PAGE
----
As Wyoming’s grizzlies do, many of Montana’s prairie grizzles climb high into the mountains to den up and hibernate for the winter.
But a few stubborn grizzlies opt to stay in the lowlands, where they must make do by digging dens into steep riverbanks, hillsides in the badlands, or whatever other secluded spots they can find.
And beforehand, they might fatten up by gorging on cattle bones.
“They den in spots that people aren’t likely to go during the winter,” said Wesley Sarmento, a bear management specialist with Montana Fish, Wildlife and Parks.
“People will find them (the dens), typically not with a bear inside, usually during the summertime, when people start moving back into those areas,” he told Cowboy State Daily.
A 50-Mile Hike To The Mountains
Sarmento is based out of Conrad, Montana, about 60 miles north of Great Falls. It’s one area where grizzlies have been pushing ever-farther out of the mountains and onto the prairies.
Even so, once winter starts to settle in, many of the grizzlies opt to hike back into the mountains, a journey of roughly 50 miles, he said.
“Over 95 %of our bears head back up into the mountains where they can den up high,” Sarmento said.
That mirrors the habits of Wyoming grizzlies. Wyoming Game and Fish Department large carnivore specialist Dan Thompson has told Cowboy State Daily that grizzlies like to den in high, lonely places.
“Grizzlies especially tend to be in higher altitudes and away from any human activities,” he said.
For those few grizzlies that stay low in Montana, finding solitude might be more challenging, Sarmento said. But they always seem to find spots that are gnarly enough that they go undisturbed over the winter.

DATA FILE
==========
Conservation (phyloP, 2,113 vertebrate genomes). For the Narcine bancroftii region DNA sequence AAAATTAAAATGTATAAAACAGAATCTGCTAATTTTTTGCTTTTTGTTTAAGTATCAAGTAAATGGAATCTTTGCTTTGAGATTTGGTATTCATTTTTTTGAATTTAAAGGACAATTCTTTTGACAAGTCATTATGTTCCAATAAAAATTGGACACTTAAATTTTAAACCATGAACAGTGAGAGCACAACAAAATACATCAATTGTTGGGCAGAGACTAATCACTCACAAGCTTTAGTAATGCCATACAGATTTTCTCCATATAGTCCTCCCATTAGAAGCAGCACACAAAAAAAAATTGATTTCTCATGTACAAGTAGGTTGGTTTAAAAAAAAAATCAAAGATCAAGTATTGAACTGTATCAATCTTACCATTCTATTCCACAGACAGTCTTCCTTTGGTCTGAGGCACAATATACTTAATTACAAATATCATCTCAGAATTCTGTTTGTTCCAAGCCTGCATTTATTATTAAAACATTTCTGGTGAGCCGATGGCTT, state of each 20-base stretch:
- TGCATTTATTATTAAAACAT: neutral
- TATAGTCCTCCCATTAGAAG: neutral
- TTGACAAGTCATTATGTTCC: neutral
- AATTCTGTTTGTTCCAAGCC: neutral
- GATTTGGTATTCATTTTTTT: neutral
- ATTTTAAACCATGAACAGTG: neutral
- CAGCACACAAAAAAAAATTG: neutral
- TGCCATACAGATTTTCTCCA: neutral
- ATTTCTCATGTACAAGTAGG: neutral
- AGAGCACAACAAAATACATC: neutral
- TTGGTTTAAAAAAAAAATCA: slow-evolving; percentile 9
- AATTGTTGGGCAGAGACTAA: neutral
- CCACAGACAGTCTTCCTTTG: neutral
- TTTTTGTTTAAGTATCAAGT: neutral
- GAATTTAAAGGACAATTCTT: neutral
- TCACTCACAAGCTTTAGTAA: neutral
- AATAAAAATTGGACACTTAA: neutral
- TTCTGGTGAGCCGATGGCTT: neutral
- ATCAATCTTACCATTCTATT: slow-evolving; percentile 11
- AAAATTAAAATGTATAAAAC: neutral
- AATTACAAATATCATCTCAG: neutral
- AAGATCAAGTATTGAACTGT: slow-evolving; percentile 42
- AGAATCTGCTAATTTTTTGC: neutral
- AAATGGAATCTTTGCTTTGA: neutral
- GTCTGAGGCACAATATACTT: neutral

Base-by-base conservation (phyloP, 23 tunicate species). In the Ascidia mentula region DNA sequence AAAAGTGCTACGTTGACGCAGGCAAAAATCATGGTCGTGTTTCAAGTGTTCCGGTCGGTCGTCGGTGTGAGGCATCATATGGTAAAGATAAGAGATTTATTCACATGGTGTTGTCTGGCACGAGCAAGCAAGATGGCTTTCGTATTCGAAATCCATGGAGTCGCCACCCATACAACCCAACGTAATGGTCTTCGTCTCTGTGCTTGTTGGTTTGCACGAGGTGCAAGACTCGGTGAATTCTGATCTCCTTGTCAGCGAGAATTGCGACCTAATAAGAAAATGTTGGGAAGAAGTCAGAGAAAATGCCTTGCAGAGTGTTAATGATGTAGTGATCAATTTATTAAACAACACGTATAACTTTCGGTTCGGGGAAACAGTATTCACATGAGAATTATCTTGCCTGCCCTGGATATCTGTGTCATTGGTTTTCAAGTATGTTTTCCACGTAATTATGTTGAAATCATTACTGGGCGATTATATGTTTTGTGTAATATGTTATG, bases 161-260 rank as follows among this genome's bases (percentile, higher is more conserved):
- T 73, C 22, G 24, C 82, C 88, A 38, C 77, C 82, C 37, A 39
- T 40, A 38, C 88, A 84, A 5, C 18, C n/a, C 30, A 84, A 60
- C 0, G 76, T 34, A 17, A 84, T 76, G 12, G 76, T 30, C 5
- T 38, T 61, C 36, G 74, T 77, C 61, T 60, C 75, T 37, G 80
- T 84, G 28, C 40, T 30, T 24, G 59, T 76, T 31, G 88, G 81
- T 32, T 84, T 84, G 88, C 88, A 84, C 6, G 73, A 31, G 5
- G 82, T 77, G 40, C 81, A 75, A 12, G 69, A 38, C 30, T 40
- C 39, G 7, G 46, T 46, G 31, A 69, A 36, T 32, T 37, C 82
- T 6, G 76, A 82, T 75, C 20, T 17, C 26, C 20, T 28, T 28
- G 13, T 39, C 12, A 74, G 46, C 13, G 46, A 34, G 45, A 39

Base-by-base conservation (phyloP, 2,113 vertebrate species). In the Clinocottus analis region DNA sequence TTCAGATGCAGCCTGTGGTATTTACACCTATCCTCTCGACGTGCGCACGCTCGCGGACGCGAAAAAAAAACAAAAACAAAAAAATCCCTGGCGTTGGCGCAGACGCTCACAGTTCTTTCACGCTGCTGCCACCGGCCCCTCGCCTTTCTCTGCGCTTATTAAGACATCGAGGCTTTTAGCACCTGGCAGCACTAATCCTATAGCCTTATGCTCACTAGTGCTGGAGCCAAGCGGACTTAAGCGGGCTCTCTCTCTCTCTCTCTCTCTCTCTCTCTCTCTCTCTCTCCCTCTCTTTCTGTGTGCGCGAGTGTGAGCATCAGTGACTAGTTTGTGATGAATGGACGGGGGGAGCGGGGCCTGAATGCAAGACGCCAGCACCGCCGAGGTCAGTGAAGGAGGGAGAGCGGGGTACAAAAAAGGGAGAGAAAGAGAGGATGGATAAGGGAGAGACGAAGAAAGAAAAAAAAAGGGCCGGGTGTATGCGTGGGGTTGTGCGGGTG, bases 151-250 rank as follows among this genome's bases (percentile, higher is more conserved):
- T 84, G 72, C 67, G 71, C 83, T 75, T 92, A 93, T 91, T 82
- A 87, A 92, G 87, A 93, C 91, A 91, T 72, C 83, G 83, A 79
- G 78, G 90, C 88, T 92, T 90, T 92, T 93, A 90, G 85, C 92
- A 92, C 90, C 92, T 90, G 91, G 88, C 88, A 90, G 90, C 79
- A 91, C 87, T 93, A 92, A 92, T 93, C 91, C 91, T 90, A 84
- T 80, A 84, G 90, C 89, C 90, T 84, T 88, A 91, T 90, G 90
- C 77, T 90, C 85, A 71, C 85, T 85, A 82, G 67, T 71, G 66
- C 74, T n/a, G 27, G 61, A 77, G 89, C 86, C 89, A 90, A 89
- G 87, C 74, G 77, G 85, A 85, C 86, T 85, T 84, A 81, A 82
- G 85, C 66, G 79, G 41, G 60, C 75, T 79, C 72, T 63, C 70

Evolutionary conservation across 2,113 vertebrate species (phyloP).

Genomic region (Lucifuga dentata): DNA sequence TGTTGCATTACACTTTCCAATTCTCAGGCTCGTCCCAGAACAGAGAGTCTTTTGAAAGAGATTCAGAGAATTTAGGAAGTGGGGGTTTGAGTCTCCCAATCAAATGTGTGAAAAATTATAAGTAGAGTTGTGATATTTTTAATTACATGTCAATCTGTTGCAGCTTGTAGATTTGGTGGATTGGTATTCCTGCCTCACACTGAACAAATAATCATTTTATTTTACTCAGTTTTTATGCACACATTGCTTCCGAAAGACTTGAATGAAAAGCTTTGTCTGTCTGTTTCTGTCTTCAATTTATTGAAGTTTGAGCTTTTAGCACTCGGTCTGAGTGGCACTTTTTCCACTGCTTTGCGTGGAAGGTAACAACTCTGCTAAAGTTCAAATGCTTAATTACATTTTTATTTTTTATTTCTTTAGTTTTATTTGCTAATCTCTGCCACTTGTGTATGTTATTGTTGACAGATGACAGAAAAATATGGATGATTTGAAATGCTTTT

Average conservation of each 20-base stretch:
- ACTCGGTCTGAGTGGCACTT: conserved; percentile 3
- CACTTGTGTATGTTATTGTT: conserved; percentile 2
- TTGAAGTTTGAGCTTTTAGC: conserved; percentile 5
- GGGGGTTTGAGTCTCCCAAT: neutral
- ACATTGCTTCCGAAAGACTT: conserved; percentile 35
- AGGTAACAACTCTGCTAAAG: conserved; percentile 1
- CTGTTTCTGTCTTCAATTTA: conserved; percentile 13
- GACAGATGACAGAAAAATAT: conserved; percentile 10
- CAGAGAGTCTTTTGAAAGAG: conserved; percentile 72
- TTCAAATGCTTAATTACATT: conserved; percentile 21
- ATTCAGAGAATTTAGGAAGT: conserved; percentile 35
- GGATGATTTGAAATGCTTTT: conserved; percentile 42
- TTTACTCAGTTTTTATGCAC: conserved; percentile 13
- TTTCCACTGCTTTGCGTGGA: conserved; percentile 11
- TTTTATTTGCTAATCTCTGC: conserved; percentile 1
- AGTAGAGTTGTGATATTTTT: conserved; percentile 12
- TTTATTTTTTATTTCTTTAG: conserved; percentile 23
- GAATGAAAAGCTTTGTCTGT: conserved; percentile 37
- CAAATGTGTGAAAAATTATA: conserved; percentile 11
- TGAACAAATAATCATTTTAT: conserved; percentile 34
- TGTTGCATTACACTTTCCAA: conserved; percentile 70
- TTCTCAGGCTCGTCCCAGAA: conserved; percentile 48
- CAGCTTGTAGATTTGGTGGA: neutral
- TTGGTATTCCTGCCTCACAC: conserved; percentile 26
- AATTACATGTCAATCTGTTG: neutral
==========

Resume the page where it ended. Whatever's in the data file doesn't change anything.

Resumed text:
Once they dig their dens, grizzlies will line the entrances with vegetation for insulation. And they prefer to dig into west- or north-facing hillsides or riverbanks because those are the most likely to get covered by snow.
“That snow over the den entrance provides additional insulation for the bears,” Sarmento said.
Gorging And Staying Out Late
An unusually warm November and December kept some of Wyoming’s grizzlies out late this year. Although the Cowboy State’s most famous bears, Grizzly 399 and her cub Spirit” apparently bedded down at a sensible time.
It was a similar story on Montana’s high plains, Sarmento said, adding that one grizzly, a large male, was seen out and about near Conrad as recently as last week.
However, temperatures have plunged in that part of Montana, just as they did across Wyoming, and are expected to get even colder.
“It’s supposed to get down to negative 20,” Sarmento said.
So, that male grizzly has surely denned by now, along with any others that decided to brave staying on the prairies this winter.
Wyoming’s grizzlies in the Greater Yellowstone feast on a variety of foods to fatten up for winter. But big game gut piles and other carcass parts left by hunters are their favored treats.
It’s the same around Conrad, Sarmento said. Wounded deer that escaped hunters, or the gut piles from those that didn’t, are preferred grizzly fare.
Bone piles left over from ranchers’ cattle that perished also make good meals for grizzlies, he added. Although, FWP tries to discourage leaving cattle carcasses or bones scattered about, because it could draw the bears in too close to humans.
There was some conflict between grizzlies and people in the Conrad region this year, but nothing dramatic, Sarmento said.
“Our conflicts were about average, because we had a lot of young, dumb juvenile grizzlies that had just been kicked out on their own by their mothers,” he said.
The biggest concern in his area is grizzlies attacking cattle. But during the summer and fall, a bumper crop of wild berries kept most of the grizzlies away from ranches, Sarmento said.
Grizzlies are known to make rare appearances even in the dead to winter. But with icy weather settling in, Sarmento expects things to stay quiet in his area until spring.
“The big males will be the first to emerge, as early as March, particularly if it’s mild,” he said. “Then we’ll see a bigger push of bears coming out of the mountains in April, and then in May we’ll start seeing the females with cubs coming down.”
Mark Heinz can be reached at email@example.com.